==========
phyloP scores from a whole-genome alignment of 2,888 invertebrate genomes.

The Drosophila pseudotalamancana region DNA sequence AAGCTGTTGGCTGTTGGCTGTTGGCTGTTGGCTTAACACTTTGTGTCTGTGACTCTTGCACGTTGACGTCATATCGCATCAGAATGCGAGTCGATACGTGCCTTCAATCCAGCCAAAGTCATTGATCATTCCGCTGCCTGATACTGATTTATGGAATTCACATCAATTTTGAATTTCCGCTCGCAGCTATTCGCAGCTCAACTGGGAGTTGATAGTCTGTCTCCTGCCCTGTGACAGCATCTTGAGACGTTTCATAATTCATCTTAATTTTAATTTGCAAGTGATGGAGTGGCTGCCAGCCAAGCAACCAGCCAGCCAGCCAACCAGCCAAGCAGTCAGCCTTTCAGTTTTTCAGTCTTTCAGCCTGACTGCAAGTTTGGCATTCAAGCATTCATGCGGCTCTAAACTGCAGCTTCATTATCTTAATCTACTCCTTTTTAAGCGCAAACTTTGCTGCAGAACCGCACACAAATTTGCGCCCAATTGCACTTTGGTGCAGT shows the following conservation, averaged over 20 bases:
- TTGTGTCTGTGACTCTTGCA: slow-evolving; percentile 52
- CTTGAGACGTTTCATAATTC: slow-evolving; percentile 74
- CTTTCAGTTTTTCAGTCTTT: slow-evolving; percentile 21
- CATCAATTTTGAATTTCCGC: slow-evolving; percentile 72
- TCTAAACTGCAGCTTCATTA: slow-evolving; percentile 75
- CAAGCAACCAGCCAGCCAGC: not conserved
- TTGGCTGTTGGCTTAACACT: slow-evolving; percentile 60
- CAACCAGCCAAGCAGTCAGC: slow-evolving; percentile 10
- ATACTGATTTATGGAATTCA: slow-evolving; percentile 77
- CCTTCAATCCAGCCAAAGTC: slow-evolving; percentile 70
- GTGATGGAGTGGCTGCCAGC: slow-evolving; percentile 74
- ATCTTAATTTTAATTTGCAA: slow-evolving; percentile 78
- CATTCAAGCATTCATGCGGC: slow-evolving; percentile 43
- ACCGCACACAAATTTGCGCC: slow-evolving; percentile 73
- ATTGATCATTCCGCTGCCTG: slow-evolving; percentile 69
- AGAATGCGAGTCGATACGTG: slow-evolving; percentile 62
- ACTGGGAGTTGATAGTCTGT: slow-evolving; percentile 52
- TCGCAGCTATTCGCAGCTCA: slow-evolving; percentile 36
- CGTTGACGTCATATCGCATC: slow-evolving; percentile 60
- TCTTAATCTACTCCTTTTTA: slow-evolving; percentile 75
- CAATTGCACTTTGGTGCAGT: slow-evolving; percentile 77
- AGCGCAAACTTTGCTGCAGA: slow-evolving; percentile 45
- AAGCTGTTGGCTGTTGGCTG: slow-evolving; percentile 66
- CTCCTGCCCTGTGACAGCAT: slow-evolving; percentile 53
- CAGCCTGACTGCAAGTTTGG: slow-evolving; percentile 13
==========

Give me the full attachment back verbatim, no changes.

phyloP scores from a whole-genome alignment of 2,888 invertebrate genomes.

The Drosophila pseudotalamancana region DNA sequence AAGCTGTTGGCTGTTGGCTGTTGGCTGTTGGCTTAACACTTTGTGTCTGTGACTCTTGCACGTTGACGTCATATCGCATCAGAATGCGAGTCGATACGTGCCTTCAATCCAGCCAAAGTCATTGATCATTCCGCTGCCTGATACTGATTTATGGAATTCACATCAATTTTGAATTTCCGCTCGCAGCTATTCGCAGCTCAACTGGGAGTTGATAGTCTGTCTCCTGCCCTGTGACAGCATCTTGAGACGTTTCATAATTCATCTTAATTTTAATTTGCAAGTGATGGAGTGGCTGCCAGCCAAGCAACCAGCCAGCCAGCCAACCAGCCAAGCAGTCAGCCTTTCAGTTTTTCAGTCTTTCAGCCTGACTGCAAGTTTGGCATTCAAGCATTCATGCGGCTCTAAACTGCAGCTTCATTATCTTAATCTACTCCTTTTTAAGCGCAAACTTTGCTGCAGAACCGCACACAAATTTGCGCCCAATTGCACTTTGGTGCAGT shows the following conservation, averaged over 20 bases:
- TTGTGTCTGTGACTCTTGCA: slow-evolving; percentile 52
- CTTGAGACGTTTCATAATTC: slow-evolving; percentile 74
- CTTTCAGTTTTTCAGTCTTT: slow-evolving; percentile 21
- CATCAATTTTGAATTTCCGC: slow-evolving; percentile 72
- TCTAAACTGCAGCTTCATTA: slow-evolving; percentile 75
- CAAGCAACCAGCCAGCCAGC: not conserved
- TTGGCTGTTGGCTTAACACT: slow-evolving; percentile 60
- CAACCAGCCAAGCAGTCAGC: slow-evolving; percentile 10
- ATACTGATTTATGGAATTCA: slow-evolving; percentile 77
- CCTTCAATCCAGCCAAAGTC: slow-evolving; percentile 70
- GTGATGGAGTGGCTGCCAGC: slow-evolving; percentile 74
- ATCTTAATTTTAATTTGCAA: slow-evolving; percentile 78
- CATTCAAGCATTCATGCGGC: slow-evolving; percentile 43
- ACCGCACACAAATTTGCGCC: slow-evolving; percentile 73
- ATTGATCATTCCGCTGCCTG: slow-evolving; percentile 69
- AGAATGCGAGTCGATACGTG: slow-evolving; percentile 62
- ACTGGGAGTTGATAGTCTGT: slow-evolving; percentile 52
- TCGCAGCTATTCGCAGCTCA: slow-evolving; percentile 36
- CGTTGACGTCATATCGCATC: slow-evolving; percentile 60
- TCTTAATCTACTCCTTTTTA: slow-evolving; percentile 75
- CAATTGCACTTTGGTGCAGT: slow-evolving; percentile 77
- AGCGCAAACTTTGCTGCAGA: slow-evolving; percentile 45
- AAGCTGTTGGCTGTTGGCTG: slow-evolving; percentile 66
- CTCCTGCCCTGTGACAGCAT: slow-evolving; percentile 53
- CAGCCTGACTGCAAGTTTGG: slow-evolving; percentile 13